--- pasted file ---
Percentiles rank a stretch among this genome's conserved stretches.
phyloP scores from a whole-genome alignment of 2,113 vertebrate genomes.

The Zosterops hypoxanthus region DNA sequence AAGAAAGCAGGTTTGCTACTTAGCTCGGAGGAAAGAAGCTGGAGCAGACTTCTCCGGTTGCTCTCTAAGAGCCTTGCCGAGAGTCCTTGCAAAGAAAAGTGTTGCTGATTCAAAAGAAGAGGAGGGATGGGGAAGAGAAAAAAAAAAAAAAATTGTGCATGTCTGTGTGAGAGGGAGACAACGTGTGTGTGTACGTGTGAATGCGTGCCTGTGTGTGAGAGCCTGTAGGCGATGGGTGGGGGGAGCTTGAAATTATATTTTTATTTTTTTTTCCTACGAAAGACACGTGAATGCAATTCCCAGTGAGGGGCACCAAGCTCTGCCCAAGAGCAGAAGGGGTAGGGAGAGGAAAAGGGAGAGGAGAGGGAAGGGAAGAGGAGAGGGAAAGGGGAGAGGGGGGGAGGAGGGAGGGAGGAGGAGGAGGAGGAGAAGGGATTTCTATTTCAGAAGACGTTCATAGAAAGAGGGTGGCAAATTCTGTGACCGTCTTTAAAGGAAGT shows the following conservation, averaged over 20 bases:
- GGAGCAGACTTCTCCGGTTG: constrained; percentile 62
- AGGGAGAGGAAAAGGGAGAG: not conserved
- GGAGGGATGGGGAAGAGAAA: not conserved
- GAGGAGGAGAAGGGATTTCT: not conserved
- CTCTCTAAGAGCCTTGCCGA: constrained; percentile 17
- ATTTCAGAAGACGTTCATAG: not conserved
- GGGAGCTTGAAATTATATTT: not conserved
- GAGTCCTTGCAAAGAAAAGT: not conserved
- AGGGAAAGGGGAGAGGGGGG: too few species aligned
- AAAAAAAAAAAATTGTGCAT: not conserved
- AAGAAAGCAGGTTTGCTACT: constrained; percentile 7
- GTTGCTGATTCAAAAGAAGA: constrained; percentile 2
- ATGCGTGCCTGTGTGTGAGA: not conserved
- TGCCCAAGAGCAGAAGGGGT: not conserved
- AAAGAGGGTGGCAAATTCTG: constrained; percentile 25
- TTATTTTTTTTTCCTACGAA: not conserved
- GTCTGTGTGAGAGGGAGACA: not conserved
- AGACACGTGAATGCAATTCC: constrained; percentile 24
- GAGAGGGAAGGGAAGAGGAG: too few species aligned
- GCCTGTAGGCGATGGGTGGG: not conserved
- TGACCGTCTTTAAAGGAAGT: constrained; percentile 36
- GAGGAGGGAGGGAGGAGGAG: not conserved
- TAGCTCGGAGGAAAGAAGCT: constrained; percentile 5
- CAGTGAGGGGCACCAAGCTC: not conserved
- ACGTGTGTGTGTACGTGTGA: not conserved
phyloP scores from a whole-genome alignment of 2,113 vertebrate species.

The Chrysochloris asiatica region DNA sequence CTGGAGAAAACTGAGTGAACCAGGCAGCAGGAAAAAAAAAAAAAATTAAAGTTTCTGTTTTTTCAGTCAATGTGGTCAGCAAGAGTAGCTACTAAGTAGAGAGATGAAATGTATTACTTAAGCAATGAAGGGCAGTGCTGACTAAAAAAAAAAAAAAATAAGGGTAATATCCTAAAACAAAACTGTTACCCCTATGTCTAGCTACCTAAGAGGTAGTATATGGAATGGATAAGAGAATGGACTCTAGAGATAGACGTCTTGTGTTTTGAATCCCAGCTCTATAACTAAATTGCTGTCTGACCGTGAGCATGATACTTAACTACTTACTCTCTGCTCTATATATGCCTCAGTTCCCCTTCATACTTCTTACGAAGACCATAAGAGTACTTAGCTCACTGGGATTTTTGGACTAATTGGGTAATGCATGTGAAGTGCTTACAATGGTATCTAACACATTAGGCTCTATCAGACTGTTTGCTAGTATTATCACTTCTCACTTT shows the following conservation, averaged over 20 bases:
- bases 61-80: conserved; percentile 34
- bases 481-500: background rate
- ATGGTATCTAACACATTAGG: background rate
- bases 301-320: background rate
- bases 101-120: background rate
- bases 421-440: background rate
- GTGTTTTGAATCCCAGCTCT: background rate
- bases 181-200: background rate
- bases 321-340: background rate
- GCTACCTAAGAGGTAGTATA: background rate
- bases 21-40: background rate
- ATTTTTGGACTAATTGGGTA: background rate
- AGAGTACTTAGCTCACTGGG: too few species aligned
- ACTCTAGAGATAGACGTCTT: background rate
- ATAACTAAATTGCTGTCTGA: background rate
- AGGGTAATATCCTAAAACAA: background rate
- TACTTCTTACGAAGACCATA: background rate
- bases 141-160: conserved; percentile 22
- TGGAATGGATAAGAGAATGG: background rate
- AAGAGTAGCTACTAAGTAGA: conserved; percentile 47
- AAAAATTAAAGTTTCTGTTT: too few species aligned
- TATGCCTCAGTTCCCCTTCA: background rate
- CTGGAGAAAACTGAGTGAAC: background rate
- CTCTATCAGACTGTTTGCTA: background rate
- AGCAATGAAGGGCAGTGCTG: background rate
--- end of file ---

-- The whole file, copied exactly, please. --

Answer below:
Percentiles rank a stretch among this genome's conserved stretches.
phyloP scores from a whole-genome alignment of 2,113 vertebrate genomes.

The Zosterops hypoxanthus region DNA sequence AAGAAAGCAGGTTTGCTACTTAGCTCGGAGGAAAGAAGCTGGAGCAGACTTCTCCGGTTGCTCTCTAAGAGCCTTGCCGAGAGTCCTTGCAAAGAAAAGTGTTGCTGATTCAAAAGAAGAGGAGGGATGGGGAAGAGAAAAAAAAAAAAAAATTGTGCATGTCTGTGTGAGAGGGAGACAACGTGTGTGTGTACGTGTGAATGCGTGCCTGTGTGTGAGAGCCTGTAGGCGATGGGTGGGGGGAGCTTGAAATTATATTTTTATTTTTTTTTCCTACGAAAGACACGTGAATGCAATTCCCAGTGAGGGGCACCAAGCTCTGCCCAAGAGCAGAAGGGGTAGGGAGAGGAAAAGGGAGAGGAGAGGGAAGGGAAGAGGAGAGGGAAAGGGGAGAGGGGGGGAGGAGGGAGGGAGGAGGAGGAGGAGGAGAAGGGATTTCTATTTCAGAAGACGTTCATAGAAAGAGGGTGGCAAATTCTGTGACCGTCTTTAAAGGAAGT shows the following conservation, averaged over 20 bases:
- GGAGCAGACTTCTCCGGTTG: constrained; percentile 62
- AGGGAGAGGAAAAGGGAGAG: not conserved
- GGAGGGATGGGGAAGAGAAA: not conserved
- GAGGAGGAGAAGGGATTTCT: not conserved
- CTCTCTAAGAGCCTTGCCGA: constrained; percentile 17
- ATTTCAGAAGACGTTCATAG: not conserved
- GGGAGCTTGAAATTATATTT: not conserved
- GAGTCCTTGCAAAGAAAAGT: not conserved
- AGGGAAAGGGGAGAGGGGGG: too few species aligned
- AAAAAAAAAAAATTGTGCAT: not conserved
- AAGAAAGCAGGTTTGCTACT: constrained; percentile 7
- GTTGCTGATTCAAAAGAAGA: constrained; percentile 2
- ATGCGTGCCTGTGTGTGAGA: not conserved
- TGCCCAAGAGCAGAAGGGGT: not conserved
- AAAGAGGGTGGCAAATTCTG: constrained; percentile 25
- TTATTTTTTTTTCCTACGAA: not conserved
- GTCTGTGTGAGAGGGAGACA: not conserved
- AGACACGTGAATGCAATTCC: constrained; percentile 24
- GAGAGGGAAGGGAAGAGGAG: too few species aligned
- GCCTGTAGGCGATGGGTGGG: not conserved
- TGACCGTCTTTAAAGGAAGT: constrained; percentile 36
- GAGGAGGGAGGGAGGAGGAG: not conserved
- TAGCTCGGAGGAAAGAAGCT: constrained; percentile 5
- CAGTGAGGGGCACCAAGCTC: not conserved
- ACGTGTGTGTGTACGTGTGA: not conserved
phyloP scores from a whole-genome alignment of 2,113 vertebrate species.

The Chrysochloris asiatica region DNA sequence CTGGAGAAAACTGAGTGAACCAGGCAGCAGGAAAAAAAAAAAAAATTAAAGTTTCTGTTTTTTCAGTCAATGTGGTCAGCAAGAGTAGCTACTAAGTAGAGAGATGAAATGTATTACTTAAGCAATGAAGGGCAGTGCTGACTAAAAAAAAAAAAAAATAAGGGTAATATCCTAAAACAAAACTGTTACCCCTATGTCTAGCTACCTAAGAGGTAGTATATGGAATGGATAAGAGAATGGACTCTAGAGATAGACGTCTTGTGTTTTGAATCCCAGCTCTATAACTAAATTGCTGTCTGACCGTGAGCATGATACTTAACTACTTACTCTCTGCTCTATATATGCCTCAGTTCCCCTTCATACTTCTTACGAAGACCATAAGAGTACTTAGCTCACTGGGATTTTTGGACTAATTGGGTAATGCATGTGAAGTGCTTACAATGGTATCTAACACATTAGGCTCTATCAGACTGTTTGCTAGTATTATCACTTCTCACTTT shows the following conservation, averaged over 20 bases:
- bases 61-80: conserved; percentile 34
- bases 481-500: background rate
- ATGGTATCTAACACATTAGG: background rate
- bases 301-320: background rate
- bases 101-120: background rate
- bases 421-440: background rate
- GTGTTTTGAATCCCAGCTCT: background rate
- bases 181-200: background rate
- bases 321-340: background rate
- GCTACCTAAGAGGTAGTATA: background rate
- bases 21-40: background rate
- ATTTTTGGACTAATTGGGTA: background rate
- AGAGTACTTAGCTCACTGGG: too few species aligned
- ACTCTAGAGATAGACGTCTT: background rate
- ATAACTAAATTGCTGTCTGA: background rate
- AGGGTAATATCCTAAAACAA: background rate
- TACTTCTTACGAAGACCATA: background rate
- bases 141-160: conserved; percentile 22
- TGGAATGGATAAGAGAATGG: background rate
- AAGAGTAGCTACTAAGTAGA: conserved; percentile 47
- AAAAATTAAAGTTTCTGTTT: too few species aligned
- TATGCCTCAGTTCCCCTTCA: background rate
- CTGGAGAAAACTGAGTGAAC: background rate
- CTCTATCAGACTGTTTGCTA: background rate
- AGCAATGAAGGGCAGTGCTG: background rate